- Study shows chimps capable of insightful reasoning ability
- Whales’ Grandeur and Grace, Up Close
- Reindeer gained UV vision after moving to the Arctic
- Lessons of miraculous dolphin healing powers
- Researchers create the first artificial neural network out of DNA
- Cloned trees raised in separate places react differently to drought
- Dolphins have ability to sense electrical signals
Today, I'd like to share some articles mostly published last year on the miracles of the animal world. I hope you enjoy them as much as I did. This time they come without comments, so that you can make up your mind on them yourself.
I personally find those on dolphins the most intriguing since they show a side of those magnificent creatures we didn't know. And which might be regarded as one of the miracles of evolution, or as one of the miracles of their minds. Who knows.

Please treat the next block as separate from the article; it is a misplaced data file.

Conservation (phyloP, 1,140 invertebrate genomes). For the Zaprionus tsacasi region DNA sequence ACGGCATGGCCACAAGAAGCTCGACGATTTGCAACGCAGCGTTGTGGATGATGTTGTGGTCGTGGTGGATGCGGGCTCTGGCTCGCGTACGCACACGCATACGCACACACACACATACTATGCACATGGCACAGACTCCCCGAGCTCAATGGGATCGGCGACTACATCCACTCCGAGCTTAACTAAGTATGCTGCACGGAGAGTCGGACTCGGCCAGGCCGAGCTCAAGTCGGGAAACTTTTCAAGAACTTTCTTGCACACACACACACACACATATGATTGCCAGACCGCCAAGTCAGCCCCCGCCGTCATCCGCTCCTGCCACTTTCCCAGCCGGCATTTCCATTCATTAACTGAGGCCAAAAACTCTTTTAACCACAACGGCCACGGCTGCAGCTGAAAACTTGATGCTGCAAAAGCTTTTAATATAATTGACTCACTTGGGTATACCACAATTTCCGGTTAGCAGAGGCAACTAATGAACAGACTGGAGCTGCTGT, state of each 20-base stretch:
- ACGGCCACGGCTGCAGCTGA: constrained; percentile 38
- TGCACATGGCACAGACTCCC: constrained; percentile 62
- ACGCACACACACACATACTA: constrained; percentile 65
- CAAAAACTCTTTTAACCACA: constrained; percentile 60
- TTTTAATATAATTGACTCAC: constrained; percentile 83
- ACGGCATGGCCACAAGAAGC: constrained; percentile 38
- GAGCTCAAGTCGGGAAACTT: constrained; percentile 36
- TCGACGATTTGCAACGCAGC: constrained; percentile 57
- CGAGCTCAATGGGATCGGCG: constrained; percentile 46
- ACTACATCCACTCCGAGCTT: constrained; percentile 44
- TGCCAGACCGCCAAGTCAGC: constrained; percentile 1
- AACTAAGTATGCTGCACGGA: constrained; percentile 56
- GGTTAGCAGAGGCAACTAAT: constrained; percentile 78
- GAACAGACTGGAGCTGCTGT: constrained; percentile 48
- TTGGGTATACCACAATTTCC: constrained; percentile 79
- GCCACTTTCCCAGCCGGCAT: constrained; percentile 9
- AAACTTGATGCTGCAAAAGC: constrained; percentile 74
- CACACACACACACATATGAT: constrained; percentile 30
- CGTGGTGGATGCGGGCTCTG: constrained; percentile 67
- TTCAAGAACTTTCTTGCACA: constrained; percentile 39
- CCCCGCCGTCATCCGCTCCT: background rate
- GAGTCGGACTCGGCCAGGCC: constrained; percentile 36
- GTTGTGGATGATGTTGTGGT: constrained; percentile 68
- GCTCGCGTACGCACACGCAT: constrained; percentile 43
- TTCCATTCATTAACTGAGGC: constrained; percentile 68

Also fascinating is the article on AI, which actually seems to me as the first working DNA computer. Quite cool, huh?
Yeah, and of course, the articles on both chimps and whales are very interesting, just showing how little we know on the actual reasoning capabilities on those creatures.
Study shows chimps capable of insightful reasoning ability
June 10, 2011 by Bob Yirka
(PhysOrg.com) -- A new study conducted by researchers from the Max Planck Institute in Germany, with results published in PLoS ONE, shows that some apes are capable of using insightful reasoning to achieve goals. When presented with a peanut floating in a tube a quarter filled with water, some chimpanzees were able to figure out that they could raise the water level, and hence the peanut, by filling their mouths with water from a nearby dispenser, then spitting it into the tube. Doing so enough times, raised the floating peanut to such a level that they were eventually able to retrieve and eat it.